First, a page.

Next week’s talks on September 26-28 between OPEC countries will be decisive for short term oil price trends. Any failure to suggest concrete measures would send the price back down to the USD 40 level. We think any announcement of an immediate oil output freeze unlikely but ministers present could unveil a working framework for an agreement when they next meet in November.
The US Fed’s decision to leave rates unchanged was largely expected but still led to a drop in the US dollar. Both factors helped the gold price bounce by more than 2% over the week to USD 1,337/oz. Markets are still expecting a rate hike in December but, in our view, gold prices should continue to benefit in 2017 from a relatively accommodating US monetary stance and only very gradual upward shifts in interest rates. Moreover, the thorny Brexit issue will certainly resurface next year and drive demand for protective assets like gold. Of note were comments from Mario Draghi and the Bank of England’s governor reminding investors of the uncertainties stemming from the UK's referendum and the threat Europe’s financial stability and growth.
Credit markets were heavily focused this week on news from the Bank of Japan and US Fed. The BoJ’s unexpected move to introduce “yield curve controls” and the Fed's decision to leave rates unchanged reassured investors and helped all corporate bond markets rally. Long duration assets outperformed last Thursday as rates fell and credit spreads narrowed. The Main and Xover were unchanged over the week at 71bp and 327bp respectively.
All bond market segments saw active issuance. FNAC raised EUR 650m over 7 years to fund its acquisition of Darty, on-line travel agent eDreams (Opodo) raised EUR 435m with a secured 8.5% bond due 2021 and car rental company Avis issued a 7-year maturity to refinance its existing debt.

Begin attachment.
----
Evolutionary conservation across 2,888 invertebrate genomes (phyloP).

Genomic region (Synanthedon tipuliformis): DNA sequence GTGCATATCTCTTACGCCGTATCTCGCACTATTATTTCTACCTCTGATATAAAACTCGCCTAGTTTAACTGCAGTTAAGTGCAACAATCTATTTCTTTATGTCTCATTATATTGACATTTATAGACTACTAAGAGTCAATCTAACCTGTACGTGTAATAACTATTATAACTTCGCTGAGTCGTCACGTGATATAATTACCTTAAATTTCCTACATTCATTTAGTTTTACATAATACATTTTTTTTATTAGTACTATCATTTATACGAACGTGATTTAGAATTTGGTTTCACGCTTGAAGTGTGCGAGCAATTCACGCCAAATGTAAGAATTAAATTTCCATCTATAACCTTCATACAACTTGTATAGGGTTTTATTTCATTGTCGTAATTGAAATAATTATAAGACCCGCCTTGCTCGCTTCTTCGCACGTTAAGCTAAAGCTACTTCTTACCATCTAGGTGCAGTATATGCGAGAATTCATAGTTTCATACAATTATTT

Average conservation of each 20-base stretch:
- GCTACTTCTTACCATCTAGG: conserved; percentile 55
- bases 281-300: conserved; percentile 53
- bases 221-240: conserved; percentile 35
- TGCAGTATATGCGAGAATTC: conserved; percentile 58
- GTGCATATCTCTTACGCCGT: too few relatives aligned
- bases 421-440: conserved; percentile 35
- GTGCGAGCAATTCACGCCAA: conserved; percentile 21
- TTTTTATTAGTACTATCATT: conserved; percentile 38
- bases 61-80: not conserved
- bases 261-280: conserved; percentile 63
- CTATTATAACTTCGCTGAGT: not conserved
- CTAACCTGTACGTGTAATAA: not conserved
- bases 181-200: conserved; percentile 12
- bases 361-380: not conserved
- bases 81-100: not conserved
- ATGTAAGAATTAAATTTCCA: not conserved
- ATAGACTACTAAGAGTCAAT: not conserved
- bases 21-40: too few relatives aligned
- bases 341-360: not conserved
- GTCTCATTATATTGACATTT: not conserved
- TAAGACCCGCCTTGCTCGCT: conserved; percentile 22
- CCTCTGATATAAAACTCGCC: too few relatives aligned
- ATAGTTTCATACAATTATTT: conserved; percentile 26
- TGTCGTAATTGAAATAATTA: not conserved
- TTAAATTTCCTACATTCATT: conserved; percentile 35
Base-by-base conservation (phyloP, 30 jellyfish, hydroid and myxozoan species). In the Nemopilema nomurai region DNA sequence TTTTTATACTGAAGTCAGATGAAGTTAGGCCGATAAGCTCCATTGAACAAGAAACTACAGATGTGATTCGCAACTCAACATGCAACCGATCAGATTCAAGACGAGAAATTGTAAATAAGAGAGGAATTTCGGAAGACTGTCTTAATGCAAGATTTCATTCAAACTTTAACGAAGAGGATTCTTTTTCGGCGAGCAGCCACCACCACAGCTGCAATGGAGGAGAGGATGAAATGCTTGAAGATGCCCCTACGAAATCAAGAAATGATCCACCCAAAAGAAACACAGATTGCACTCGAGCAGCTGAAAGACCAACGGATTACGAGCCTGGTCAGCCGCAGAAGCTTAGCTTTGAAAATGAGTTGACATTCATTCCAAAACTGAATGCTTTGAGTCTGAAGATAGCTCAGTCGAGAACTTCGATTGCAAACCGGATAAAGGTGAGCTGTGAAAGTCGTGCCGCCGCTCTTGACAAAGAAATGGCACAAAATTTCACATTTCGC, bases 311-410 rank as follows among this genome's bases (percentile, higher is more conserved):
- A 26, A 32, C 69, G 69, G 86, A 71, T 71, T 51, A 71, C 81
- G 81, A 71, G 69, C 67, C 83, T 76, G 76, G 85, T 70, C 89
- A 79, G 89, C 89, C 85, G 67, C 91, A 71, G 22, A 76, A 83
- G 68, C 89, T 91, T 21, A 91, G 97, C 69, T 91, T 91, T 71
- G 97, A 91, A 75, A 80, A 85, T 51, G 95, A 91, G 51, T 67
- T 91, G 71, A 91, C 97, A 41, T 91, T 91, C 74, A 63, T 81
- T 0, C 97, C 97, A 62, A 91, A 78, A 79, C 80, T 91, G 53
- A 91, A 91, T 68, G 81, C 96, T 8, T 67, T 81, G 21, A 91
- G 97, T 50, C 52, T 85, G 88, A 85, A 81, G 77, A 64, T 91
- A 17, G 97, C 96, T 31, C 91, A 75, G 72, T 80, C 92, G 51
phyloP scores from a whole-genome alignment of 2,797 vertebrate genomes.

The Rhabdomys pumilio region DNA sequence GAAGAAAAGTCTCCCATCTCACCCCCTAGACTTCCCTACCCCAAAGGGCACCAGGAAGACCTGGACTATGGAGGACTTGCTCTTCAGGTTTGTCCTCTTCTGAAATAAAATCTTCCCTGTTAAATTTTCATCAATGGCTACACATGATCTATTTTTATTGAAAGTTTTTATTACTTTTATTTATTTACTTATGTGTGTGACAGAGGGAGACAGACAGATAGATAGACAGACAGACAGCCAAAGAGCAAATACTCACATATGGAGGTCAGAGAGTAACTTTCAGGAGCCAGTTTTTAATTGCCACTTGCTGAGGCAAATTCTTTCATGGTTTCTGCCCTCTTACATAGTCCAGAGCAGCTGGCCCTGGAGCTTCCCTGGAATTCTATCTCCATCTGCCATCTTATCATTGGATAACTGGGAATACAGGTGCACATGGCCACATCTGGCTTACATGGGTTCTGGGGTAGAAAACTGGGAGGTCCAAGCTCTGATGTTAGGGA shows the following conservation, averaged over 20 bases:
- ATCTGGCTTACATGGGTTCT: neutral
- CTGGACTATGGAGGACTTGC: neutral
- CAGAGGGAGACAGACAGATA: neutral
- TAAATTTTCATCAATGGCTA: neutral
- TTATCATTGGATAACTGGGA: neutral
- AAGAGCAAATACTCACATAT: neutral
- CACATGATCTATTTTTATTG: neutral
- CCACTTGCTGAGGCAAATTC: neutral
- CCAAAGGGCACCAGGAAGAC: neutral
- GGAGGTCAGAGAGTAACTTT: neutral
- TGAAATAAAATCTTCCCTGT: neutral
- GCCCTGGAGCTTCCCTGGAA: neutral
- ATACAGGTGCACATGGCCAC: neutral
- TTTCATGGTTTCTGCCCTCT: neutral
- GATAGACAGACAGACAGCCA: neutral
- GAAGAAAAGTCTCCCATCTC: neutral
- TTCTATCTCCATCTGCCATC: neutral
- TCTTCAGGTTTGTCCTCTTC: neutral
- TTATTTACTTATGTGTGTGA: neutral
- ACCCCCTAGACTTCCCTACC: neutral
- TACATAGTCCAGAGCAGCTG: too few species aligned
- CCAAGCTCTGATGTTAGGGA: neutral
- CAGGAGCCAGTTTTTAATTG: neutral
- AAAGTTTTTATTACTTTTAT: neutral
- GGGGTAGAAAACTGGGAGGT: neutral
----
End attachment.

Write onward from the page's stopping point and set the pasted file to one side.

Casino launched a mandatory buy-in of its August 2019, January 2023 and August 2026 maturities. Eurofins raised its guidance for 2016 and is initially targeting EUR 2.9bn in sales in 2017.
In M&A, a Bloomberg reports said the Apollo fund was once again interested in the Danish phone carrier TDC despite the rejection of its first approach in the middle of 2015. And Telia is reportedly mulling a bid on TDC if Apollo's move were to convince management to sell. In a new episode in the Monte de Paschi saga, press reports suggested that Italy’s troubled bank could request State aid. The government has denied the rumour. But if an aid programme were to materialise, the banks subordinated debt would be concerned by a bail-in.
Ubisoft was the only new issue this week as the market was on hold ahead of announcements from both the BoJ and the FOMC. The French video game developer and publisher successfully placed EUR 400m of 5-year Oceane zero coupon convertible bonds which then traded up 2.5 points from the issue price. While the company suggested this issuance was purely opportunistic, one could not deny that it might be a strategic move (a poison pill?) one week before an AGM when it looks set to battle with Vivendi to remain independent. In the meantime, the proceeds will be used for general corporate purposes, share buybacks, refinancing of existing debt or possible acquisitions.
In the US, Clovis Oncology (a biotech company which recently had a new drug application accepted for its ovarian cancer drug “rucaparib”) rose more than 20% during the week on growing speculation it might be a buyout target. Elsewhere, ON Semiconductor successfully completed its acquisition of Fairchild Semiconductor, sending its stock 7% up on the week. In Asia, the Chinese train manufacturing company, CRRC Corporation, signed a commercial and industrial partnership with Thales in order to “explore new markets” in Europe.